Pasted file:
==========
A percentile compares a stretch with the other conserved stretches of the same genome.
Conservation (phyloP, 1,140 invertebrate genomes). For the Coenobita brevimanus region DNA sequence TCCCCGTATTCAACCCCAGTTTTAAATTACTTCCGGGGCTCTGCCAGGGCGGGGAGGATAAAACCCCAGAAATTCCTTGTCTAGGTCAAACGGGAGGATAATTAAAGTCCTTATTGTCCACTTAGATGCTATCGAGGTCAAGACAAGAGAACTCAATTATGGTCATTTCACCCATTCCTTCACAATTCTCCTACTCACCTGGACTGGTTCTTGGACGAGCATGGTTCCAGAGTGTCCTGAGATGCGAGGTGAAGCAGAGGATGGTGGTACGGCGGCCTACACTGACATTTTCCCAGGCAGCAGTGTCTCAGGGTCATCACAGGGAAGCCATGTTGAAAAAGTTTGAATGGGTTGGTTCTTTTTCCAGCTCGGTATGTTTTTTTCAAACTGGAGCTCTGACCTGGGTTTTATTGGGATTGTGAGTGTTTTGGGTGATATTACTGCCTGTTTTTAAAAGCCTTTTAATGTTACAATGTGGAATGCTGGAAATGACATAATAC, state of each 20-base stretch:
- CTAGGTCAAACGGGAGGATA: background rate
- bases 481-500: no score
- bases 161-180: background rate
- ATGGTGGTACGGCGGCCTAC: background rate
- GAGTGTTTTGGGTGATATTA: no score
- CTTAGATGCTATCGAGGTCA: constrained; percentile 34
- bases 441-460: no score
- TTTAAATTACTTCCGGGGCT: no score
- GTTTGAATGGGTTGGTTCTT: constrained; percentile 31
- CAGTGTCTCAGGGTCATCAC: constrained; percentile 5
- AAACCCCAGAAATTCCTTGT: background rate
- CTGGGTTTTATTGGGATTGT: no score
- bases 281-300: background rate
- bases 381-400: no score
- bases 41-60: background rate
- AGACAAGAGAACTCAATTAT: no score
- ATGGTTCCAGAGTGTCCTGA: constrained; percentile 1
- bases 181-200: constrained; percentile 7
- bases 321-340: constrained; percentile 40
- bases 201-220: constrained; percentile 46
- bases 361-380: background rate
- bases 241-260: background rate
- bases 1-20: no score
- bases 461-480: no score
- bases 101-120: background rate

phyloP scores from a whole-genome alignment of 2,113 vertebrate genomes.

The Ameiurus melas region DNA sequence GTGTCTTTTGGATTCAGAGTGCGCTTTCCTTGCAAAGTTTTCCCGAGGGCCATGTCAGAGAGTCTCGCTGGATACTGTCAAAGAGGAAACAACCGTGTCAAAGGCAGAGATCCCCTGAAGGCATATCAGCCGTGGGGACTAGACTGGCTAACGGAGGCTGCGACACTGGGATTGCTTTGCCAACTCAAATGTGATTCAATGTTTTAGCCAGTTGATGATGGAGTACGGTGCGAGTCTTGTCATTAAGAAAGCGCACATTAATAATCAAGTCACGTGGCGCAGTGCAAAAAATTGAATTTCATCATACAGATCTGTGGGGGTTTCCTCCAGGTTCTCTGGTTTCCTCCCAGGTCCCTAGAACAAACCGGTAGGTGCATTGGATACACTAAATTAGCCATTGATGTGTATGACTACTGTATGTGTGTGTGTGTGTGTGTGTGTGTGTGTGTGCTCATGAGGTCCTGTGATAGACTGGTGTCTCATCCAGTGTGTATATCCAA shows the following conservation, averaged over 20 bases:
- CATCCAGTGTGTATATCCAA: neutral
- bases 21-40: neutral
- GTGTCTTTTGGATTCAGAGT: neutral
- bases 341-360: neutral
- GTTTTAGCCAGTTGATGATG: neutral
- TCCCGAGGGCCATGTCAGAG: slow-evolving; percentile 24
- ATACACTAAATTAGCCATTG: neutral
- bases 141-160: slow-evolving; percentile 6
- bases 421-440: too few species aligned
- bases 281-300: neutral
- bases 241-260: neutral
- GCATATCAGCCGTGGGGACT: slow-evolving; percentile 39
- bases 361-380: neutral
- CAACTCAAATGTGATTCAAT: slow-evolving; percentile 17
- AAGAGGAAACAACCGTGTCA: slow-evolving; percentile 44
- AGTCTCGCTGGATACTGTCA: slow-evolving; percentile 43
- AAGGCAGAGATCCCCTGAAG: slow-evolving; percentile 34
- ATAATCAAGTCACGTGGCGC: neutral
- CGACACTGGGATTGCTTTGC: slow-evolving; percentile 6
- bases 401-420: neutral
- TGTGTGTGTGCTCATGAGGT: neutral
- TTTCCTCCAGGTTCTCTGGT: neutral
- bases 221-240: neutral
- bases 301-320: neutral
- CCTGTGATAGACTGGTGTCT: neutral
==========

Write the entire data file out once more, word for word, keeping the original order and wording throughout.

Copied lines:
A percentile compares a stretch with the other conserved stretches of the same genome.
Conservation (phyloP, 1,140 invertebrate genomes). For the Coenobita brevimanus region DNA sequence TCCCCGTATTCAACCCCAGTTTTAAATTACTTCCGGGGCTCTGCCAGGGCGGGGAGGATAAAACCCCAGAAATTCCTTGTCTAGGTCAAACGGGAGGATAATTAAAGTCCTTATTGTCCACTTAGATGCTATCGAGGTCAAGACAAGAGAACTCAATTATGGTCATTTCACCCATTCCTTCACAATTCTCCTACTCACCTGGACTGGTTCTTGGACGAGCATGGTTCCAGAGTGTCCTGAGATGCGAGGTGAAGCAGAGGATGGTGGTACGGCGGCCTACACTGACATTTTCCCAGGCAGCAGTGTCTCAGGGTCATCACAGGGAAGCCATGTTGAAAAAGTTTGAATGGGTTGGTTCTTTTTCCAGCTCGGTATGTTTTTTTCAAACTGGAGCTCTGACCTGGGTTTTATTGGGATTGTGAGTGTTTTGGGTGATATTACTGCCTGTTTTTAAAAGCCTTTTAATGTTACAATGTGGAATGCTGGAAATGACATAATAC, state of each 20-base stretch:
- CTAGGTCAAACGGGAGGATA: background rate
- bases 481-500: no score
- bases 161-180: background rate
- ATGGTGGTACGGCGGCCTAC: background rate
- GAGTGTTTTGGGTGATATTA: no score
- CTTAGATGCTATCGAGGTCA: constrained; percentile 34
- bases 441-460: no score
- TTTAAATTACTTCCGGGGCT: no score
- GTTTGAATGGGTTGGTTCTT: constrained; percentile 31
- CAGTGTCTCAGGGTCATCAC: constrained; percentile 5
- AAACCCCAGAAATTCCTTGT: background rate
- CTGGGTTTTATTGGGATTGT: no score
- bases 281-300: background rate
- bases 381-400: no score
- bases 41-60: background rate
- AGACAAGAGAACTCAATTAT: no score
- ATGGTTCCAGAGTGTCCTGA: constrained; percentile 1
- bases 181-200: constrained; percentile 7
- bases 321-340: constrained; percentile 40
- bases 201-220: constrained; percentile 46
- bases 361-380: background rate
- bases 241-260: background rate
- bases 1-20: no score
- bases 461-480: no score
- bases 101-120: background rate

phyloP scores from a whole-genome alignment of 2,113 vertebrate genomes.

The Ameiurus melas region DNA sequence GTGTCTTTTGGATTCAGAGTGCGCTTTCCTTGCAAAGTTTTCCCGAGGGCCATGTCAGAGAGTCTCGCTGGATACTGTCAAAGAGGAAACAACCGTGTCAAAGGCAGAGATCCCCTGAAGGCATATCAGCCGTGGGGACTAGACTGGCTAACGGAGGCTGCGACACTGGGATTGCTTTGCCAACTCAAATGTGATTCAATGTTTTAGCCAGTTGATGATGGAGTACGGTGCGAGTCTTGTCATTAAGAAAGCGCACATTAATAATCAAGTCACGTGGCGCAGTGCAAAAAATTGAATTTCATCATACAGATCTGTGGGGGTTTCCTCCAGGTTCTCTGGTTTCCTCCCAGGTCCCTAGAACAAACCGGTAGGTGCATTGGATACACTAAATTAGCCATTGATGTGTATGACTACTGTATGTGTGTGTGTGTGTGTGTGTGTGTGTGTGTGCTCATGAGGTCCTGTGATAGACTGGTGTCTCATCCAGTGTGTATATCCAA shows the following conservation, averaged over 20 bases:
- CATCCAGTGTGTATATCCAA: neutral
- bases 21-40: neutral
- GTGTCTTTTGGATTCAGAGT: neutral
- bases 341-360: neutral
- GTTTTAGCCAGTTGATGATG: neutral
- TCCCGAGGGCCATGTCAGAG: slow-evolving; percentile 24
- ATACACTAAATTAGCCATTG: neutral
- bases 141-160: slow-evolving; percentile 6
- bases 421-440: too few species aligned
- bases 281-300: neutral
- bases 241-260: neutral
- GCATATCAGCCGTGGGGACT: slow-evolving; percentile 39
- bases 361-380: neutral
- CAACTCAAATGTGATTCAAT: slow-evolving; percentile 17
- AAGAGGAAACAACCGTGTCA: slow-evolving; percentile 44
- AGTCTCGCTGGATACTGTCA: slow-evolving; percentile 43
- AAGGCAGAGATCCCCTGAAG: slow-evolving; percentile 34
- ATAATCAAGTCACGTGGCGC: neutral
- CGACACTGGGATTGCTTTGC: slow-evolving; percentile 6
- bases 401-420: neutral
- TGTGTGTGTGCTCATGAGGT: neutral
- TTTCCTCCAGGTTCTCTGGT: neutral
- bases 221-240: neutral
- bases 301-320: neutral
- CCTGTGATAGACTGGTGTCT: neutral